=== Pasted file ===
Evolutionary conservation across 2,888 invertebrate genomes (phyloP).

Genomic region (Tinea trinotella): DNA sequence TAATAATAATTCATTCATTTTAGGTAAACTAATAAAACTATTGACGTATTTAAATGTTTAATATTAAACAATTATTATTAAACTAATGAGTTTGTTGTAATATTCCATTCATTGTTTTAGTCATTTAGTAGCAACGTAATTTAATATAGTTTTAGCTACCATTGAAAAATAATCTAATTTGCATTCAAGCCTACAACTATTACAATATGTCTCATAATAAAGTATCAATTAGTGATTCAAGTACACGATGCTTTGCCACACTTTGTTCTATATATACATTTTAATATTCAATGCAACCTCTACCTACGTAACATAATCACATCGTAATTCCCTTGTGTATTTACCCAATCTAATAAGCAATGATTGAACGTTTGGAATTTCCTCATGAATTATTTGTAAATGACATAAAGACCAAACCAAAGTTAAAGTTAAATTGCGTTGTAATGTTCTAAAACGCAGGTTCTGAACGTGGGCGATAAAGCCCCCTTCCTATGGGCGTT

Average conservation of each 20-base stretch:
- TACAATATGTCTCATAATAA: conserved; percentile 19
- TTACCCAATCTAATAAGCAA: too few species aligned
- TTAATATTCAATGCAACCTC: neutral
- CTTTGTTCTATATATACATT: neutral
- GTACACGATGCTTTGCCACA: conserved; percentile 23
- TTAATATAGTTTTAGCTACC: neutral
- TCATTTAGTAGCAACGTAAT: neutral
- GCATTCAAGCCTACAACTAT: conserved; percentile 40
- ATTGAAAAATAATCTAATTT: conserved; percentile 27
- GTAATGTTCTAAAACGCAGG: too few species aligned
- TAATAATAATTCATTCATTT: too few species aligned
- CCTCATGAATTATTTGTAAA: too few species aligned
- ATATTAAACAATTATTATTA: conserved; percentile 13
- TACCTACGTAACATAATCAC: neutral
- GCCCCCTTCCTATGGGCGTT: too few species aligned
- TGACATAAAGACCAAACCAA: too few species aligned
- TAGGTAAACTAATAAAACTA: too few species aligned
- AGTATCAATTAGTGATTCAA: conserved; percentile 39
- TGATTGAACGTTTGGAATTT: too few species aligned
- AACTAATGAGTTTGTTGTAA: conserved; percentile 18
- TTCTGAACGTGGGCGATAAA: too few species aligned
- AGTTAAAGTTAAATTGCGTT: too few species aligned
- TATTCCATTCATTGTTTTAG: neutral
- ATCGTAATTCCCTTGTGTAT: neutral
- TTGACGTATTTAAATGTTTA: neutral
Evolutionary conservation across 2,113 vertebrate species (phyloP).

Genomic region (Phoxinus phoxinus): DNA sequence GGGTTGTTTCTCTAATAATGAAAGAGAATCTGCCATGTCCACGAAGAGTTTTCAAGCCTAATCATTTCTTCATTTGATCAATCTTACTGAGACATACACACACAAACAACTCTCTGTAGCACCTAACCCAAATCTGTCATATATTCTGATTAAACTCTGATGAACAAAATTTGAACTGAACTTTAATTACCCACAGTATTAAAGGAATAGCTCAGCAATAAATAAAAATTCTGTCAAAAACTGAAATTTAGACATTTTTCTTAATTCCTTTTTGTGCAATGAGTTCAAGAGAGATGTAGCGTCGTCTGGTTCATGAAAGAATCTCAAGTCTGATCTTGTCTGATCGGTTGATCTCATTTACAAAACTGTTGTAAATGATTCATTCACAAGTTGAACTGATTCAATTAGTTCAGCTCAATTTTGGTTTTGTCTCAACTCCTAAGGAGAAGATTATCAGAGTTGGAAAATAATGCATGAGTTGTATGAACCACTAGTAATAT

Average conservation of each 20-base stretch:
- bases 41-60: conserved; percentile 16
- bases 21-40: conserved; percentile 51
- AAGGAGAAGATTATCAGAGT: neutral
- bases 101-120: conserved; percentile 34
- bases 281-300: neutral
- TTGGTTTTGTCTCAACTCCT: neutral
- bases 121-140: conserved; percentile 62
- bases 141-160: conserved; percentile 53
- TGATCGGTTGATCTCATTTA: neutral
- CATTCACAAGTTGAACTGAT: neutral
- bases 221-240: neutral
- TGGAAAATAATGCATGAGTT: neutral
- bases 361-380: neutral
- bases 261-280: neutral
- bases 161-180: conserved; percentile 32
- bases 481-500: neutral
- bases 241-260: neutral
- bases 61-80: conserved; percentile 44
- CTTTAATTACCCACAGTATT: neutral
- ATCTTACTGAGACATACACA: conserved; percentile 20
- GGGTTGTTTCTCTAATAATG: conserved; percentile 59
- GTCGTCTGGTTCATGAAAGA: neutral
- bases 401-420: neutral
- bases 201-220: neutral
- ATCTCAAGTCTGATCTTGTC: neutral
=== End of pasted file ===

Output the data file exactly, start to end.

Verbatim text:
Evolutionary conservation across 2,888 invertebrate genomes (phyloP).

Genomic region (Tinea trinotella): DNA sequence TAATAATAATTCATTCATTTTAGGTAAACTAATAAAACTATTGACGTATTTAAATGTTTAATATTAAACAATTATTATTAAACTAATGAGTTTGTTGTAATATTCCATTCATTGTTTTAGTCATTTAGTAGCAACGTAATTTAATATAGTTTTAGCTACCATTGAAAAATAATCTAATTTGCATTCAAGCCTACAACTATTACAATATGTCTCATAATAAAGTATCAATTAGTGATTCAAGTACACGATGCTTTGCCACACTTTGTTCTATATATACATTTTAATATTCAATGCAACCTCTACCTACGTAACATAATCACATCGTAATTCCCTTGTGTATTTACCCAATCTAATAAGCAATGATTGAACGTTTGGAATTTCCTCATGAATTATTTGTAAATGACATAAAGACCAAACCAAAGTTAAAGTTAAATTGCGTTGTAATGTTCTAAAACGCAGGTTCTGAACGTGGGCGATAAAGCCCCCTTCCTATGGGCGTT

Average conservation of each 20-base stretch:
- TACAATATGTCTCATAATAA: conserved; percentile 19
- TTACCCAATCTAATAAGCAA: too few species aligned
- TTAATATTCAATGCAACCTC: neutral
- CTTTGTTCTATATATACATT: neutral
- GTACACGATGCTTTGCCACA: conserved; percentile 23
- TTAATATAGTTTTAGCTACC: neutral
- TCATTTAGTAGCAACGTAAT: neutral
- GCATTCAAGCCTACAACTAT: conserved; percentile 40
- ATTGAAAAATAATCTAATTT: conserved; percentile 27
- GTAATGTTCTAAAACGCAGG: too few species aligned
- TAATAATAATTCATTCATTT: too few species aligned
- CCTCATGAATTATTTGTAAA: too few species aligned
- ATATTAAACAATTATTATTA: conserved; percentile 13
- TACCTACGTAACATAATCAC: neutral
- GCCCCCTTCCTATGGGCGTT: too few species aligned
- TGACATAAAGACCAAACCAA: too few species aligned
- TAGGTAAACTAATAAAACTA: too few species aligned
- AGTATCAATTAGTGATTCAA: conserved; percentile 39
- TGATTGAACGTTTGGAATTT: too few species aligned
- AACTAATGAGTTTGTTGTAA: conserved; percentile 18
- TTCTGAACGTGGGCGATAAA: too few species aligned
- AGTTAAAGTTAAATTGCGTT: too few species aligned
- TATTCCATTCATTGTTTTAG: neutral
- ATCGTAATTCCCTTGTGTAT: neutral
- TTGACGTATTTAAATGTTTA: neutral
Evolutionary conservation across 2,113 vertebrate species (phyloP).

Genomic region (Phoxinus phoxinus): DNA sequence GGGTTGTTTCTCTAATAATGAAAGAGAATCTGCCATGTCCACGAAGAGTTTTCAAGCCTAATCATTTCTTCATTTGATCAATCTTACTGAGACATACACACACAAACAACTCTCTGTAGCACCTAACCCAAATCTGTCATATATTCTGATTAAACTCTGATGAACAAAATTTGAACTGAACTTTAATTACCCACAGTATTAAAGGAATAGCTCAGCAATAAATAAAAATTCTGTCAAAAACTGAAATTTAGACATTTTTCTTAATTCCTTTTTGTGCAATGAGTTCAAGAGAGATGTAGCGTCGTCTGGTTCATGAAAGAATCTCAAGTCTGATCTTGTCTGATCGGTTGATCTCATTTACAAAACTGTTGTAAATGATTCATTCACAAGTTGAACTGATTCAATTAGTTCAGCTCAATTTTGGTTTTGTCTCAACTCCTAAGGAGAAGATTATCAGAGTTGGAAAATAATGCATGAGTTGTATGAACCACTAGTAATAT

Average conservation of each 20-base stretch:
- bases 41-60: conserved; percentile 16
- bases 21-40: conserved; percentile 51
- AAGGAGAAGATTATCAGAGT: neutral
- bases 101-120: conserved; percentile 34
- bases 281-300: neutral
- TTGGTTTTGTCTCAACTCCT: neutral
- bases 121-140: conserved; percentile 62
- bases 141-160: conserved; percentile 53
- TGATCGGTTGATCTCATTTA: neutral
- CATTCACAAGTTGAACTGAT: neutral
- bases 221-240: neutral
- TGGAAAATAATGCATGAGTT: neutral
- bases 361-380: neutral
- bases 261-280: neutral
- bases 161-180: conserved; percentile 32
- bases 481-500: neutral
- bases 241-260: neutral
- bases 61-80: conserved; percentile 44
- CTTTAATTACCCACAGTATT: neutral
- ATCTTACTGAGACATACACA: conserved; percentile 20
- GGGTTGTTTCTCTAATAATG: conserved; percentile 59
- GTCGTCTGGTTCATGAAAGA: neutral
- bases 401-420: neutral
- bases 201-220: neutral
- ATCTCAAGTCTGATCTTGTC: neutral